Not long ago, buying a set of golf clubs simply involved visiting our local golf shop and purchasing a set right off of the floor. All clubs were made to the same standards. The biggest choices to make were regular or stiff flex shaft made of steel or graphite. Today, every company offers some form of fitting process to ensure the clubs you get are a perfect match for you and your swing. PING is the innovator of club fitting and today I dive in and explain the PING fitting process for irons.
PING Fitting Process
How it Started
PING was the first company to take club fitting seriously. In the 1960’s, founder Karsten Solheim realized he could help tour professionals by calibrating their equipment to fit their particular build and swing. Many of these players went on to play extremely well or even win at the next week’s event. With that early success, he went on to develop PING’s famous color coding system, which designated a particular color code for irons at a certain lie angle. This simple system has evolved over the years to the complete PING fitting process used today. It all starts with the interview.
The interview covers many aspects of the player’s game. A player’s current handicap, how far their 7 iron travels, current and desired ball flight, and possible set configurations help narrow down the 10 million+available iron combinations. The final step is an inventory of the player’s current clubs and any likes or dislikes about them.
After the interview is completed, the fitter recommends a PING model based on the answers. There are three types of models: the compact iron, mid-sized iron, and over-sized iron. Each model provides varying degrees of workability, forgiveness, and trajectory. Finding the correct combination of these traits gets the player in the best model to play better golf.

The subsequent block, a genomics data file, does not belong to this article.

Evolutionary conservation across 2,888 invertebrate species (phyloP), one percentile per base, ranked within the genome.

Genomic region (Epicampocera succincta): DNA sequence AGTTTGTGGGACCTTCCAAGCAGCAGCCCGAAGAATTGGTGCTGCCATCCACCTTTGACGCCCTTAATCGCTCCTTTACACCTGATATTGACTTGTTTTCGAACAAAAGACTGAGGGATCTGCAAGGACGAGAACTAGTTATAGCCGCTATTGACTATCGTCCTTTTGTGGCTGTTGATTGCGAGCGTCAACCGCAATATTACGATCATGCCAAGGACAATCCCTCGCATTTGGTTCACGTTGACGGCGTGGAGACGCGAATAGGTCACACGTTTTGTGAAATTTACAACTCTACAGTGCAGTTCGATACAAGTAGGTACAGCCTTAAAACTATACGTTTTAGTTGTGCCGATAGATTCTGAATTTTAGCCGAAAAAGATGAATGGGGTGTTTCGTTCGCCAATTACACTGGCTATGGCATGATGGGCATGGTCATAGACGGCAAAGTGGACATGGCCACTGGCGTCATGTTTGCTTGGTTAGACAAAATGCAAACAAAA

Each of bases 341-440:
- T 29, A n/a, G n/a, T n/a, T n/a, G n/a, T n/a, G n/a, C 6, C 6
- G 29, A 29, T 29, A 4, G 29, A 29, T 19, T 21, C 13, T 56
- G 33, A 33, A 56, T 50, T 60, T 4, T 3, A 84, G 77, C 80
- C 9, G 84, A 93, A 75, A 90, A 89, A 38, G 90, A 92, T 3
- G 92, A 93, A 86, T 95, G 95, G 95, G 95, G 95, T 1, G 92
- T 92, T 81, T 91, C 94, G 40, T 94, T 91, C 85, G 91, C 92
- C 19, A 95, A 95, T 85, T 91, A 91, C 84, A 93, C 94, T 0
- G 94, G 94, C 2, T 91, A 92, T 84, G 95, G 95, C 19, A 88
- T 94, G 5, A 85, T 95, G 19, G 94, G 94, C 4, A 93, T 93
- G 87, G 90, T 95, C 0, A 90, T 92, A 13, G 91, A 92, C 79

Once the model is decided upon, the player undergoes a static fitting. Fitters use a combination of the player’s height and measurement from their wrist to the floor. From the information, PING’s color chart will recommend a length and lie angle as a starting point. These two steps greatly narrow the number of options and get the PING fitting process started in the right neighborhood.
It’s time to make an initial shaft selection. PING is on top of this thanks to its comprehensive chart (above). The chart shows recommended flex based on how far a 7 iron is hit and the different trajectories provided by each of their available shaft options. Again, this provides a great starting point for the fitter.
Now that the static fitting has been completed, a dynamic swing test is performed to fine-tune options. After all, every golfer sets up and swings slightly different so these variations have to be taken into account when finding the perfect match.
Determining the lie angle of a club shows where the club hits at impact. Heel-side impact causes shots to go left for the right-handed golfer. The opposite is true for toe-side impact. For the test, the fitter places impact tape on the sole of the club. The player swings at a ball sitting on a hard plate, making sure to hit the plate like they would the turf. Fitters adjust the color code up or down until the impact mark is centered. Next step, dialing in the length.
Refining the shaft length is easier thanks to the static fitting done earlier. The goal is to find the length that provides the most consistent contact in the middle of the club face. The fitter puts impact tape on the face and has the player hit several shots. Analyzing the results, the club may require going up or down from the recommended length established in the static fitting.
The penultimate step is deciding the best combination and set makeup. The set makeup is determined by looking at the distance gaps between clubs. For example, if a player hits their 4 iron nearly as far as their 3 iron, replacing the 3 iron with a 3 hybrid gets a better distance gap between clubs.
The final step is deciding on a grip type and size. Grip size is determined by using the chart above. Fitters cross-reference the overall length of the hand with the length of the longest finger. The result is the ideal grip size for the player. The grip type will be primarily driven by player’s preference in feel and firmness.
PING Fitting Process Summary
And there you have it, a comprehensive look at the PING fitting process for irons. It sounds tedious but it’s well worth it. The benefits of properly fit clubs will bring much more happiness and success.
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